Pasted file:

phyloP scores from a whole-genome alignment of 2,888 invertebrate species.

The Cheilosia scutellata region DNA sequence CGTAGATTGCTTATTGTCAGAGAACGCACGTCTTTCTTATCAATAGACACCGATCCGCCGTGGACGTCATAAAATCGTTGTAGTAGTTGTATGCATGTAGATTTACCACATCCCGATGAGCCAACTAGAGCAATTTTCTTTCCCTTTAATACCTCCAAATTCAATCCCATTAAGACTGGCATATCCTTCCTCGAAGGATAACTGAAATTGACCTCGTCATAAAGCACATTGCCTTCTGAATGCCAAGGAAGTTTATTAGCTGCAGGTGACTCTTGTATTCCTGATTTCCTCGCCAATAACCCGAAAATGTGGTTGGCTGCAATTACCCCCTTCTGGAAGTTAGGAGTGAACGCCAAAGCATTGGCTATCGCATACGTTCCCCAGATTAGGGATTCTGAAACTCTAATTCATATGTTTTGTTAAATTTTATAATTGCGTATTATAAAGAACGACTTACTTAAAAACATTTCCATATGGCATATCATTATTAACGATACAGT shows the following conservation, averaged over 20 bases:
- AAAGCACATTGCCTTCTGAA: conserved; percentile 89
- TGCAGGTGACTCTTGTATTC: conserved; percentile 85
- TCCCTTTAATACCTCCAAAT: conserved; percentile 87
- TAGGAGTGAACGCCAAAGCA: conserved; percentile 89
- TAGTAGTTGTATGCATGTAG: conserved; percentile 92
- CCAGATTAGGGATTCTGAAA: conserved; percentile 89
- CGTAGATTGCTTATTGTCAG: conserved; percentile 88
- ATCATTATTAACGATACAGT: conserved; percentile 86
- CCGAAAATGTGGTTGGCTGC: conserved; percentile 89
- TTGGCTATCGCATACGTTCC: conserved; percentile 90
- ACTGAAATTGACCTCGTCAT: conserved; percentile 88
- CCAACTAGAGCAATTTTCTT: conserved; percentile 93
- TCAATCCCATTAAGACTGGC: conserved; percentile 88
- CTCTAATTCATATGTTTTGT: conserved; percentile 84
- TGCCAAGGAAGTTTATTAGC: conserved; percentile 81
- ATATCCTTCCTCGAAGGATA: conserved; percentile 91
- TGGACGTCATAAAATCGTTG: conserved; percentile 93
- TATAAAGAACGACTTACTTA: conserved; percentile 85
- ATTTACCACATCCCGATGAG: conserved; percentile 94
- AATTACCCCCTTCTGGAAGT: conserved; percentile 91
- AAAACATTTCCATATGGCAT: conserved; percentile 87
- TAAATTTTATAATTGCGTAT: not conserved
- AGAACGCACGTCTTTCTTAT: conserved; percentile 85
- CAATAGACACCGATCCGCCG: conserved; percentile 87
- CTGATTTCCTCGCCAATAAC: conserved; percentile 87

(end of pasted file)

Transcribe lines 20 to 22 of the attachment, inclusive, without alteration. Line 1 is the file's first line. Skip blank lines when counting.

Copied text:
- TATAAAGAACGACTTACTTA: conserved; percentile 85
- ATTTACCACATCCCGATGAG: conserved; percentile 94
- AATTACCCCCTTCTGGAAGT: conserved; percentile 91